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Speech Language Therapy

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Speech-language pathology is the treatment for the improvement or correction of a communication disorder. Some of the areas a speech-language pathologist treats include articulation disorders, fluency disorders (such as stuttering), voice disorders, difficulty with pragmatics and swallowing disorders.

Articulation disorders arise when a child has difficulties producing and forming sounds. Omissions, substitutions, and distortions are the most common types of errors. Omissions are when a child omits a sound or leaves a sound out of a word (“da” instead of dog); substitutions occur when a child substitutes one sound for another (“gog” instead of dog); and distortions occur when a child distorts a sound in a word. Listeners may have trouble understanding what someone with a speech disorder is trying to say.

A language disorder is an impairment in the ability to understand and/or use words in context, both verbally and nonverbally. Some characteristics of a language disorder include improper use of words and their meanings, inability to express ideas, inappropriate grammatical patterns, reduced vocabulary, and/or an inability to follow directions. Children may hear or see a word but not be able to understand its meaning. They may have trouble getting others to understand what they are trying to communicate.

Receptive language refers to the skills involved in understanding language. Receptive language also affects language use. For example, the child may have trouble understanding question forms or certain concept words. This causes the child to respond inappropriately to a question or have difficulty staying on the topic of conversation. Expressive language refers to the skills of being precise, complete and clear when expressing thoughts and feelings, answering questions, relating events, and carrying on a conversation.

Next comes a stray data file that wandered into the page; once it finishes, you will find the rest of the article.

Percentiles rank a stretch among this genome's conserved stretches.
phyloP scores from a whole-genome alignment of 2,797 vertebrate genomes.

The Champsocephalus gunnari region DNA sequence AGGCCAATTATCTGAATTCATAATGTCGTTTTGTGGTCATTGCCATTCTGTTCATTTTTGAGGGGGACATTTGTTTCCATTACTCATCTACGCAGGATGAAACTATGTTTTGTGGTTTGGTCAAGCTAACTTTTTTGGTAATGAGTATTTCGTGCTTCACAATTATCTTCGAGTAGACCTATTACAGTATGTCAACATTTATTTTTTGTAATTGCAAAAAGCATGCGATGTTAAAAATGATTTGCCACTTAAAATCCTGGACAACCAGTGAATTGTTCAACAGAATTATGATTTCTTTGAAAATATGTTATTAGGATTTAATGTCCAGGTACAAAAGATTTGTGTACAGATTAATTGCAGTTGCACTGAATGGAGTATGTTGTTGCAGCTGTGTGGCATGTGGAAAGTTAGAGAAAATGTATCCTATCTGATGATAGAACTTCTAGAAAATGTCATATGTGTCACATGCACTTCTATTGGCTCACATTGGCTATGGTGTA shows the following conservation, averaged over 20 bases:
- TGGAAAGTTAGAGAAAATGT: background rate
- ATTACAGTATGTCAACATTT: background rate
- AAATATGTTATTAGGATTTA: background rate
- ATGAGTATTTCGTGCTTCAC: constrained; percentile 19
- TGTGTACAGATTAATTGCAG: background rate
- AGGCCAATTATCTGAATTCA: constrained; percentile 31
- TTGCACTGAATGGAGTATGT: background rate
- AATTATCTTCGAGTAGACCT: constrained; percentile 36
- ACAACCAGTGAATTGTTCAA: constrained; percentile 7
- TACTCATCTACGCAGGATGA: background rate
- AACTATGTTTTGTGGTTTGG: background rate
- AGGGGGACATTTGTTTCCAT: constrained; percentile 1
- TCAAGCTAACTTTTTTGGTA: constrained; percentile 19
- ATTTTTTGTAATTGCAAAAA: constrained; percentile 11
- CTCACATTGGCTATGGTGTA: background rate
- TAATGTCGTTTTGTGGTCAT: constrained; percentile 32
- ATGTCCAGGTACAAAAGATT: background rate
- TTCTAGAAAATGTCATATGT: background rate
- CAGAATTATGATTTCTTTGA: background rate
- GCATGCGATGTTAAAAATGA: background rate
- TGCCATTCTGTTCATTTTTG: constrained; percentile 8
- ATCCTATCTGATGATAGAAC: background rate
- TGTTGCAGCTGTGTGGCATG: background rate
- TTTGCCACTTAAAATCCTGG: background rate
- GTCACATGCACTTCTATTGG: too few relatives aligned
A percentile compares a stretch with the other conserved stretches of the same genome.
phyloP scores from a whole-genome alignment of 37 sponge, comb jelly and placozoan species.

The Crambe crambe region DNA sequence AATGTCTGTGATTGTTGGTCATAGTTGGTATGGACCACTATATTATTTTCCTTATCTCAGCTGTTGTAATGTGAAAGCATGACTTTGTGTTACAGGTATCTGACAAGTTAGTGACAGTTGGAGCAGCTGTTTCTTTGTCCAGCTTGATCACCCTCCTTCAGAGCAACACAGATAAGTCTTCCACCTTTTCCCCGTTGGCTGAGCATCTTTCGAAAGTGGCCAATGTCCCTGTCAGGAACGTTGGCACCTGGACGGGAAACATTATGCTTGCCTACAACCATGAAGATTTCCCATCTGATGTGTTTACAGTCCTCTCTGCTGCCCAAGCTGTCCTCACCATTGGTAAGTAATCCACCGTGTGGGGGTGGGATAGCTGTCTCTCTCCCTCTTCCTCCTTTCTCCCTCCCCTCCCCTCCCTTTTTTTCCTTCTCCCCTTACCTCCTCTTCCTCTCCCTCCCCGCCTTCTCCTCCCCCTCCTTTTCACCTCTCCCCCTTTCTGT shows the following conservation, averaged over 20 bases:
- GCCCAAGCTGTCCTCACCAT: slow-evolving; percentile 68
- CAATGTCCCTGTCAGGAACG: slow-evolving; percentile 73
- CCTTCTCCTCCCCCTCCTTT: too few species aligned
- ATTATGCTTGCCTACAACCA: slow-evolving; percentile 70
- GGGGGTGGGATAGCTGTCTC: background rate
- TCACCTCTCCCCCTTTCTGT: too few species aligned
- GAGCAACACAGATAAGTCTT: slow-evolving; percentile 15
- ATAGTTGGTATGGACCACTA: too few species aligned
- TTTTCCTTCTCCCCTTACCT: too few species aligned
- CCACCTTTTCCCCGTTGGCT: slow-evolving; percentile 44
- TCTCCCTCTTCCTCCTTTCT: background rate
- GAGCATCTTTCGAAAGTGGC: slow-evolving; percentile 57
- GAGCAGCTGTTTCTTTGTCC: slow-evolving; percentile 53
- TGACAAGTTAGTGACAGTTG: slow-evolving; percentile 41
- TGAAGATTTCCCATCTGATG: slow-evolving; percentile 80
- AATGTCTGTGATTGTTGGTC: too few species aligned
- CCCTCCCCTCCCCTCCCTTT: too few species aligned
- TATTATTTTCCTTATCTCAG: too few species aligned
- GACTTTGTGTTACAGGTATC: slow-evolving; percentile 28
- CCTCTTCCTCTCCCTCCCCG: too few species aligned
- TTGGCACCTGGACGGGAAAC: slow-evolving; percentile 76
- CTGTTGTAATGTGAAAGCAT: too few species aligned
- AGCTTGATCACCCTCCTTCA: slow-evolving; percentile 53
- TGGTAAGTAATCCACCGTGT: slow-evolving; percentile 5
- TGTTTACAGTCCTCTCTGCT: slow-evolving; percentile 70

A child’s communication is considered delayed when the child is noticeably behind his or her peers in the acquisition of speech and/or language skills.

A voice disorder is related to the quality of the vocal production such as pitch, loudness, resonance, and duration. A person with a voice disorder may have difficulty maintaining sound production when speaking, may have a “raspy” sounding voice, or may not be able to vary his/her pitch or loudness. To contrast, a fluency disorder is defined by an interruption in the flow of speech. A person may produce a sound, syllable word, or phrase, multiple times, or may have a block when the speech is halted in the middle of a syllable, word, or phrase. Secondary behaviors may accompany a fluency disorder such as apparent struggling or tension when speaking.

Difficulty with pragmatics indicates that a child has difficulty with social language. The child may not understand the “unspoken” rules of communication, such as: using language for a variety of purposes (greeting, requesting, commenting), changing language according to the situation (talking differently to different people or providing necessary background information), or following rules for conversation and storytelling (maintaining/changing topics, eye contact, personal space).

Feeding or swallowing disorders can occur when a child has difficulty with the process of sucking, chewing, or swallowing foods.  Some examples of a swallowing disorder can include requiring a long time to eat (more than 30 minutes), refusing to try different textures, less than normal weight gain, and difficulty chewing.  A speech-language pathologist can evaluate and recommend specific swallowing strategies or exercises, diet consistency modifications, or positioning changes